The answer is there may well be an important difference or none – it all depends on who uses the terms.
Employers and recruitment specialists in Australia tend to use the term ‘resume’ when asking candidates to supply a written work history. Like other aspects of modern Australian language use, it follows the American model.
Although you’ll find New Zealand and UK employers are starting to use the same term, they still more often ask for a CV or a ‘curriculum vitae’.
While the British and New Zealanders might prefer to use CV, they generally regard the two terms as synonyms.
The Concise Oxford Dictionary defines resume as curriculum vitae. The dictionary suggests the word resume is an Americanism for CV.
Americans often make a clear distinction between the two terms. In their book, a resume is a career summary designed to sell your key skills and experiences to a prospective employer while a CV is a fuller record of your work and life history.
You can read how one American sees the difference between the two.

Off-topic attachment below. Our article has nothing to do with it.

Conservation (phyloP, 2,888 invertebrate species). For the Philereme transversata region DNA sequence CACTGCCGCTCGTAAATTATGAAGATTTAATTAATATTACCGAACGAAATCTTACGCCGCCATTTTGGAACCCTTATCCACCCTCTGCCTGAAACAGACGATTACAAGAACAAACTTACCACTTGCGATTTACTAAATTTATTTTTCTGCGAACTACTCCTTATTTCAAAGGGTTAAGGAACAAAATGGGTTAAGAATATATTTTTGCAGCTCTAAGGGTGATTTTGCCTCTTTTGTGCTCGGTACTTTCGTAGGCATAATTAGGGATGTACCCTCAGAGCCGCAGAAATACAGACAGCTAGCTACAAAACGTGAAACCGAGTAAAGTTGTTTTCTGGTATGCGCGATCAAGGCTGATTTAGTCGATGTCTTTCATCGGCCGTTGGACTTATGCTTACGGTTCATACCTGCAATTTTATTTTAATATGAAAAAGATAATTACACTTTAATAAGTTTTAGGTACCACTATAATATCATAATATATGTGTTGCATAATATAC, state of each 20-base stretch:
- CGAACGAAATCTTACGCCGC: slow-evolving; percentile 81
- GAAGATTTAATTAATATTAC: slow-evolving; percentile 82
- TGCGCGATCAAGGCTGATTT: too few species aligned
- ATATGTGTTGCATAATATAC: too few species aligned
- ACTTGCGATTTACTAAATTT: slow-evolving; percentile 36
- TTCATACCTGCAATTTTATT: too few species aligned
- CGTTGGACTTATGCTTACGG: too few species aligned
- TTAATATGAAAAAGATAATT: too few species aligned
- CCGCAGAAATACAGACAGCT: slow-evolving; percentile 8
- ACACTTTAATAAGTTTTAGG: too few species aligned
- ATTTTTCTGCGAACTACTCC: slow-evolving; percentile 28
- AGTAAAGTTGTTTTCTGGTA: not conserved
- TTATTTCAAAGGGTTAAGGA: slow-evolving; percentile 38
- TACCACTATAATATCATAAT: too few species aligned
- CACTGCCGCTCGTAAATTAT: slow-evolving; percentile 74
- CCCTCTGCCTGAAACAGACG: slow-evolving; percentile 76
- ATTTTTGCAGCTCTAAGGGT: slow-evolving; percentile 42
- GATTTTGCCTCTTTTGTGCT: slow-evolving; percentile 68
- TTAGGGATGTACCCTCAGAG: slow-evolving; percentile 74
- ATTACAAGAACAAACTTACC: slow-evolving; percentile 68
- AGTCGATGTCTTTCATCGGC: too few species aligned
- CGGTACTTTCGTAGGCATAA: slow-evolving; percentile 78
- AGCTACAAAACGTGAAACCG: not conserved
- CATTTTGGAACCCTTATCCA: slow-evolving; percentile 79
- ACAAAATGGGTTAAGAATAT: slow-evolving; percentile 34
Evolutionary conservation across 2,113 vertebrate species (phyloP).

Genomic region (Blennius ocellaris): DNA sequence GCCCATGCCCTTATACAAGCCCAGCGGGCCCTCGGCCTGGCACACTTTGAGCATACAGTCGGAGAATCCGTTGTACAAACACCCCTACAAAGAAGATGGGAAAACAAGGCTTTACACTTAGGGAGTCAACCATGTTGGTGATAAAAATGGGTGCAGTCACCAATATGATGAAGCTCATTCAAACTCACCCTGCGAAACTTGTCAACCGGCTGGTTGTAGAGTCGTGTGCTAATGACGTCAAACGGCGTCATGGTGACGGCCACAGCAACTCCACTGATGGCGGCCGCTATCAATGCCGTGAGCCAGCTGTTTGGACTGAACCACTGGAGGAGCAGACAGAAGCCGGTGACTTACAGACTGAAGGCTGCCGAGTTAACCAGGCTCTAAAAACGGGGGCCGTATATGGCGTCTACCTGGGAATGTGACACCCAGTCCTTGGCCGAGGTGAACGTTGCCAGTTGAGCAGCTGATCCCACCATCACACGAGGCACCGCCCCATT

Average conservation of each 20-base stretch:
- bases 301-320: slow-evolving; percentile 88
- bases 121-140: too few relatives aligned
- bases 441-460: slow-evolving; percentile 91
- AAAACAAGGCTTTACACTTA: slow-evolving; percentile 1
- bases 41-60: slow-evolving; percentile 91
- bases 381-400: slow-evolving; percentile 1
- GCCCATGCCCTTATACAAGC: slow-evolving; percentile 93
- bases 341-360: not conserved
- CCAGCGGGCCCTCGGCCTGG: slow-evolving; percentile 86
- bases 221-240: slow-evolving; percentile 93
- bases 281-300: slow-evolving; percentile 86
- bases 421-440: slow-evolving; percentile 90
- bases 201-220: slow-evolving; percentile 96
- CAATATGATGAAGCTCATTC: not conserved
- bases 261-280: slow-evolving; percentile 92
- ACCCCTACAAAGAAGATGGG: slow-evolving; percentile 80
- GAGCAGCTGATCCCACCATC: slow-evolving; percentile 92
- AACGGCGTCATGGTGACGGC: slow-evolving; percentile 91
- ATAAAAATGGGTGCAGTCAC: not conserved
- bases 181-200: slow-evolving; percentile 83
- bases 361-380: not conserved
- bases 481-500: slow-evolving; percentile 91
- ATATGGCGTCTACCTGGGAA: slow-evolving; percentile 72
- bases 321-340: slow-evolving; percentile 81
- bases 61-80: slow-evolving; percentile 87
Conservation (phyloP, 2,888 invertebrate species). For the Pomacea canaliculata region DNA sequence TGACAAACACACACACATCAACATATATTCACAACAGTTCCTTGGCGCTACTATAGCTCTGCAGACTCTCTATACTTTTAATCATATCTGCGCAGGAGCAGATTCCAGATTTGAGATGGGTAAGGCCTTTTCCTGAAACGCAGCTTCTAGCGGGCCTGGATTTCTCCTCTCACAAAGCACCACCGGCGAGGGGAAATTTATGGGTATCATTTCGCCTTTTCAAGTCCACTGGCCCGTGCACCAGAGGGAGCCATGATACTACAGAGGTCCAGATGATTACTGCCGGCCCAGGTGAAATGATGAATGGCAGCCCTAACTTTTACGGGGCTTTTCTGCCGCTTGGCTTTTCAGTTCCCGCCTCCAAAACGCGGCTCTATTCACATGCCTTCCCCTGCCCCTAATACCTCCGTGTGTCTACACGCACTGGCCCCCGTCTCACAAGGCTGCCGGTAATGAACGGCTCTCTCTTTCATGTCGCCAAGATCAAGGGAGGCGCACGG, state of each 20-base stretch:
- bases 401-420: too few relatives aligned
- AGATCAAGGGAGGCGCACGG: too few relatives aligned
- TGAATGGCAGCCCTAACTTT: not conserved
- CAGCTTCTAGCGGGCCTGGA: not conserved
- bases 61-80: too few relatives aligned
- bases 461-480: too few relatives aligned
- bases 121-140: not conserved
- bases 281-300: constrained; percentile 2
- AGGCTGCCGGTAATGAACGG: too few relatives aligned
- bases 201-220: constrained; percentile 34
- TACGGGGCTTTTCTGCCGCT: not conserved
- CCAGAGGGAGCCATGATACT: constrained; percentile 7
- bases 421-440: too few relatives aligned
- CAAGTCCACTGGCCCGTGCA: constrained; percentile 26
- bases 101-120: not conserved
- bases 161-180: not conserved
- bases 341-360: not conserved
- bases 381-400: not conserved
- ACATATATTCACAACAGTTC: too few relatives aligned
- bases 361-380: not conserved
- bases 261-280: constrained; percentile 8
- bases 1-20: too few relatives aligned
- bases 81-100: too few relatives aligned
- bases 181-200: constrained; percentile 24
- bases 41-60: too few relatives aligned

By all means, read the essay, but I wouldn’t take what the headhunter has to say about European-style CVs too seriously. That’s because British employers prefer short, snappy CVs and they certainly have little relation to whatever it is he is describing in the essay.
It’s all old school now anyway
In Britain during the early 1980s people would send CVs on a single piece of A4 paper. Some would make it to a second sheet, but anyone who required more than two sheets of paper would be regarded with suspicion. Admittedly my experience was hiring journalists and those days word economy was a virtue.
Nevertheless, good British CVs are generally short.
On the other hand, when a recruitment consultant in New Zealand approached me about a particular job she said a two pager is insufficient. She said nothing less than six pages would be adequate.
The simple truth is that there’s confusion about employer expectations of prospective employees. It varies from industry to industry, grade to grade and company to company. Some recruiters ask specifically for a two-page resume, that’s good; many more are vague.
Unless you know what the employer expects my advice is to ask the person handling the recruitment exactly what they expect to see.
That way you do three things. First, you end any ambiguity and can deliver to their exact requirements.
Second, you’ve flagged an interest. You may get to talk more and show something interesting, that way the person at the other end will look out for your application when it arrives.
Third, you’ll be able to figure out some clues about what kind of person or company you are dealing with before making any commitment.